Shaken and out-of-sorts as I am, it was very moving to come together to celebrate this first marriage of the next generation.  Sitting in the church, seeing all of these people I love so much looking happy and healthy reminded me of all of the difficult times they had gone through, both individually and as a clan.  I remembered all of the bad things that have happened to these good people and wanted to weep at seeing everybody so well and celebrating an event so full of optimism for the future and joy.

I won’t pretend it made me feel better about my life in that moment; it did not.  But it did make me feel grateful and connected to grace in a way I hadn’t in many days.  On my way home from this beautiful event, I stopped to visit with another dear friend of many years.  She is the ultimate embodiment of the “Mother Bear” and fate has forced her down to the mat on her kids’ behalf ad naseum; like most parents, her greatest fear is always that the challenges her children face will somehow “ruin their lives”.  I am always quick to contradict her when she vocalizes these sorts of thoughts, even as I myself am wondering if my own life is going to ruin.
We went out to dinner with her son and daughter, both of whom I have known and loved since birth; she and I somehow got to reminiscing about my parents and the home my family lived in when she and I met.  In describing it to her children she said, “When you walked in the door, you felt the love.  You felt loved.”  Her daughter’s response was this:  “Well, I can believe that, because that’s how Aunt Kara’s house is now”.

Sometimes in life you have a moment that takes your breath away; this was such a moment.  I had been so caught up in my anxiety and fear and wretchedness that I had completely lost sight of myself and the premises upon which I have built my life.  It took this beautiful girl who I have known and loved for all 16 years of her life to remind me of a critical fact:  I am a good person.  And just because bad things are happening, I can’t let them change who I am.
Even the Bible offers no special protection to anyone trying to live a good life; in the book of Matthew it says that God “makes his sun to rise on the evil and the good, and sends rain on the just and the unjust”.  Same goes for earthquakes; the earth is shaking for me right now and will continue to shake for the foreseeable future.  But I cannot process this as a judgment; I cannot accept this as a final verdict on my soul.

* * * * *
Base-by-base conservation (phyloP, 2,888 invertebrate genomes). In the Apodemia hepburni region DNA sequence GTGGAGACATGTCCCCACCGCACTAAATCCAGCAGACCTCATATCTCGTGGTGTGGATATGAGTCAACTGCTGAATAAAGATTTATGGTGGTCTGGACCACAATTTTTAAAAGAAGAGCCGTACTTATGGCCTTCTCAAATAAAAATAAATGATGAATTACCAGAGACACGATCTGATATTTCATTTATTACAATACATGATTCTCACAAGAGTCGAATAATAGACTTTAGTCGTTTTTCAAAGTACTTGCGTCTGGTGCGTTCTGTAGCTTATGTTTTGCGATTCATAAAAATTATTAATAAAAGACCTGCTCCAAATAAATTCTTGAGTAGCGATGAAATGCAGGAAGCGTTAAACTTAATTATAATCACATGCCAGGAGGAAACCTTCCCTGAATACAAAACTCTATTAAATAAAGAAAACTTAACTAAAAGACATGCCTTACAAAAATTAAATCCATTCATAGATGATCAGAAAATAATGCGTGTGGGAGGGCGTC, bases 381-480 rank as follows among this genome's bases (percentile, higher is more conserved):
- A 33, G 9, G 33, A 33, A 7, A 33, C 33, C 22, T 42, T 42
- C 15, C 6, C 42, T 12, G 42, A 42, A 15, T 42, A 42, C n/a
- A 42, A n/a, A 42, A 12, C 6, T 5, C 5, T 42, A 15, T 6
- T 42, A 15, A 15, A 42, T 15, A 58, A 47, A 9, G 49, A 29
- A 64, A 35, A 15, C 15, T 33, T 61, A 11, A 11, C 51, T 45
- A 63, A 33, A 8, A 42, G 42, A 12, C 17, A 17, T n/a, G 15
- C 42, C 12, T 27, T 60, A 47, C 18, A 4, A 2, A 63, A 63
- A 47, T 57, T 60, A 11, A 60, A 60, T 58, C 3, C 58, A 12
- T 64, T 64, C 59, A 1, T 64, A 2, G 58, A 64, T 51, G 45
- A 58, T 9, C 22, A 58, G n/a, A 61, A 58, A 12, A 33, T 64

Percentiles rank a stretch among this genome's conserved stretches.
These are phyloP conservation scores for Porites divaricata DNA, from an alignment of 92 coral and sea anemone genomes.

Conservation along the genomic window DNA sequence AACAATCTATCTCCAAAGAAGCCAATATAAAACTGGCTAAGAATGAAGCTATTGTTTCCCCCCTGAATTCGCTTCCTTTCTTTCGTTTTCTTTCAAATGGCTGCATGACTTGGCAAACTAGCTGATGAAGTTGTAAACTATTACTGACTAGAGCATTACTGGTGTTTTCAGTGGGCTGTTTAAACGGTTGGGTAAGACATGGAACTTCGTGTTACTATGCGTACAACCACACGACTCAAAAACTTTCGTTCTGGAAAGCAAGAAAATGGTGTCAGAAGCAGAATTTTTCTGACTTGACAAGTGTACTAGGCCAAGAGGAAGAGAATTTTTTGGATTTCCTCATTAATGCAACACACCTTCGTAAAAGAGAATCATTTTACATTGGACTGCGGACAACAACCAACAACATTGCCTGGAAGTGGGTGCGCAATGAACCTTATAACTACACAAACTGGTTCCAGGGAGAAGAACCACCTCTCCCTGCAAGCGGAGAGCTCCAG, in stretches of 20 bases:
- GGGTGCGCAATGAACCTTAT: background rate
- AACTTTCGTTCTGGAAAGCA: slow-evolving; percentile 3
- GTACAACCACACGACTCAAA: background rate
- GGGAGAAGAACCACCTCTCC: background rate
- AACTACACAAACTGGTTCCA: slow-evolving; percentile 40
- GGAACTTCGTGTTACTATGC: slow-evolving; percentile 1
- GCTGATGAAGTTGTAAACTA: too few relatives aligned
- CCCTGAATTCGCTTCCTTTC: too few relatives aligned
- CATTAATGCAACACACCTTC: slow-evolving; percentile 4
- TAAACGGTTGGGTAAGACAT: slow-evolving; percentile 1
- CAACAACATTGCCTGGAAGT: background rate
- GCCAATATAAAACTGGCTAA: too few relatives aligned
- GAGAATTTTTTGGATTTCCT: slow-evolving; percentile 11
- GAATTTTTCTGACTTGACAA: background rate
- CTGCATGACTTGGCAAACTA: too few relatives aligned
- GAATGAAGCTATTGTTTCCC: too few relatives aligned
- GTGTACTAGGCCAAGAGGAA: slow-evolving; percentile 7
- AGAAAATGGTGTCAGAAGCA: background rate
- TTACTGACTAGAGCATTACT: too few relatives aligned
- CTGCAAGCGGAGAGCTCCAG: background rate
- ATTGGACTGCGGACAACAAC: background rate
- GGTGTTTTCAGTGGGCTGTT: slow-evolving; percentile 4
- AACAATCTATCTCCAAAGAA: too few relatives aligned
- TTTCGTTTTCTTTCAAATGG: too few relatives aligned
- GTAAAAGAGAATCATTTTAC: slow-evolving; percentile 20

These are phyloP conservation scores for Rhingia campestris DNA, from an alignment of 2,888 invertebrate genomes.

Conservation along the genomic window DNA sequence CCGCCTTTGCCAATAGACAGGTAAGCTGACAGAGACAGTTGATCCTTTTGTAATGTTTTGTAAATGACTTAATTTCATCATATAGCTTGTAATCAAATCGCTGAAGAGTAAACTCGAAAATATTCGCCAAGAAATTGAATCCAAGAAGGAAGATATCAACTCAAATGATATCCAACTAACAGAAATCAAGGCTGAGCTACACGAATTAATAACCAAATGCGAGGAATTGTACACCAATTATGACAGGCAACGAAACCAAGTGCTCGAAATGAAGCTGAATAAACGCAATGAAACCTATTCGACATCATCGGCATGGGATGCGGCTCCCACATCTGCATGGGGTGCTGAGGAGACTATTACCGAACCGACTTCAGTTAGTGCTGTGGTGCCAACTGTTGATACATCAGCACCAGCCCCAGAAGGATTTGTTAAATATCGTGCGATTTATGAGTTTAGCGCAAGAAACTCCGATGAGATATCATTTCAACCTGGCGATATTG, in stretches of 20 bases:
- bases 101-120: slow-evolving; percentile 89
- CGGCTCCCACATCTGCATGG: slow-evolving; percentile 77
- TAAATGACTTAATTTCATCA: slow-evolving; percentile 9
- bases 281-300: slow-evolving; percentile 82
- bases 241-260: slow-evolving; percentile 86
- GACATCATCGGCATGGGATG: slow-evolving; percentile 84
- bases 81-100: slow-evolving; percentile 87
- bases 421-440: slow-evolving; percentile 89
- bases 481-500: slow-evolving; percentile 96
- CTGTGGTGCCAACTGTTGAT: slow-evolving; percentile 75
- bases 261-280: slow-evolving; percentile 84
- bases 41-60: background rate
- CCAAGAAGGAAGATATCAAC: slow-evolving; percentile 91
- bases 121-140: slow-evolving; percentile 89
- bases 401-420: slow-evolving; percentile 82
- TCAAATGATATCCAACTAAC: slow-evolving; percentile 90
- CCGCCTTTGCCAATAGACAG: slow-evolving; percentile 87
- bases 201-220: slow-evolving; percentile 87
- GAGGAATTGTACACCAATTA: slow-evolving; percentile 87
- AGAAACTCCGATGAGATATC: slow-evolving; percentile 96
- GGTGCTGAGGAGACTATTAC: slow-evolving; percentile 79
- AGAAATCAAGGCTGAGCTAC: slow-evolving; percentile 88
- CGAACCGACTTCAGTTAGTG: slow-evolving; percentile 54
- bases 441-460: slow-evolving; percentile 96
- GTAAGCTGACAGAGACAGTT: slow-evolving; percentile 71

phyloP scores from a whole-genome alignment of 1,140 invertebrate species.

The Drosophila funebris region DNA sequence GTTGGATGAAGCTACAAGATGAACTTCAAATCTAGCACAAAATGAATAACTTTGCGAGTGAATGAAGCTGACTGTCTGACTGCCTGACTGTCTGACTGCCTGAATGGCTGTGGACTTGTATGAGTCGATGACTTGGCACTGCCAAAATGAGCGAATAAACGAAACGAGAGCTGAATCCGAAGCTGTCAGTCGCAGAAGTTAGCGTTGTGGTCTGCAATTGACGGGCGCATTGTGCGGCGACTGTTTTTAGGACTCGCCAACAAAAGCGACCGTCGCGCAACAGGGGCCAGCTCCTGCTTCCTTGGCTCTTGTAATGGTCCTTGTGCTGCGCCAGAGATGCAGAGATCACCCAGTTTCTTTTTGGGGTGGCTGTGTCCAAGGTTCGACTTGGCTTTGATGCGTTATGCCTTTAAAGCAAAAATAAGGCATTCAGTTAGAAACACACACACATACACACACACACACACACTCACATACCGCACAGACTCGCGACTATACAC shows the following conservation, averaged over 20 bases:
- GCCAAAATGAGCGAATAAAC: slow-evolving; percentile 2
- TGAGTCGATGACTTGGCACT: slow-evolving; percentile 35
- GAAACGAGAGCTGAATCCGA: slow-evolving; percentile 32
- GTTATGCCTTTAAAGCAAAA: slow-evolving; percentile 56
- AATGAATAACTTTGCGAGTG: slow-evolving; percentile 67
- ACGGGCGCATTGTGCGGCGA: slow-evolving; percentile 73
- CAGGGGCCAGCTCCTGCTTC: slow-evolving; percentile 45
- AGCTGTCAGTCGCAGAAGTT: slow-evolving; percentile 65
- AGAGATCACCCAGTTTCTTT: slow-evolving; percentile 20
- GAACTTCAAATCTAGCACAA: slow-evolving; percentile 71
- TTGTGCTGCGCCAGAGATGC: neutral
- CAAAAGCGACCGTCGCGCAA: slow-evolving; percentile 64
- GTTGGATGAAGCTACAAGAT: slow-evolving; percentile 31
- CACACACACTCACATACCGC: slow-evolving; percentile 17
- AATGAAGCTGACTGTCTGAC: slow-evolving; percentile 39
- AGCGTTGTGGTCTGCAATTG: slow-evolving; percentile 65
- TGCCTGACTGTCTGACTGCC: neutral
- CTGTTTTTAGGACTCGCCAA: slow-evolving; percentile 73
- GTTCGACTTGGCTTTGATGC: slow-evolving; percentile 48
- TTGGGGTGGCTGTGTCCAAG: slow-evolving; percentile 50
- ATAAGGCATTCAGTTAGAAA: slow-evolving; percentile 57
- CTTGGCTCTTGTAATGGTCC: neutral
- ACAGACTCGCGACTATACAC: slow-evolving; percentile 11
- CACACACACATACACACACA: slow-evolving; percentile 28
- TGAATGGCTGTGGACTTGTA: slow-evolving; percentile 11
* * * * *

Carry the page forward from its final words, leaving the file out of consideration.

Bad things happen to good people.  We all know this and understand it is a part of life.  I have no idea where I will be standing when the shaking stops, but I do know I will still be standing.  When I went through that scary time with my son I stood up because I had to; this time I will keep standing because I want to…I want to continue to love and work and become myself, for better or for worse, for richer or for poorer.  I want to commit to myself the same way I just watched two young people do with each other on a grand altar.

Just like them, I have no idea what comes next; but I know it won’t be the same as before and I won’t be the same as before.  Unlike them, I don’t feel excited or optimistic or full of plans.  I don’t even feel brave.  I just feel like a little kid who is waiting for the shaking to stop and wishing someone would pick me up and carry me until it does.  But I will not let the bad things convince me that I am bad, or life is bad.  I will wait for the shaking to stop and believe that maybe, just maybe, I can find treasure that was previously buried in the rubble.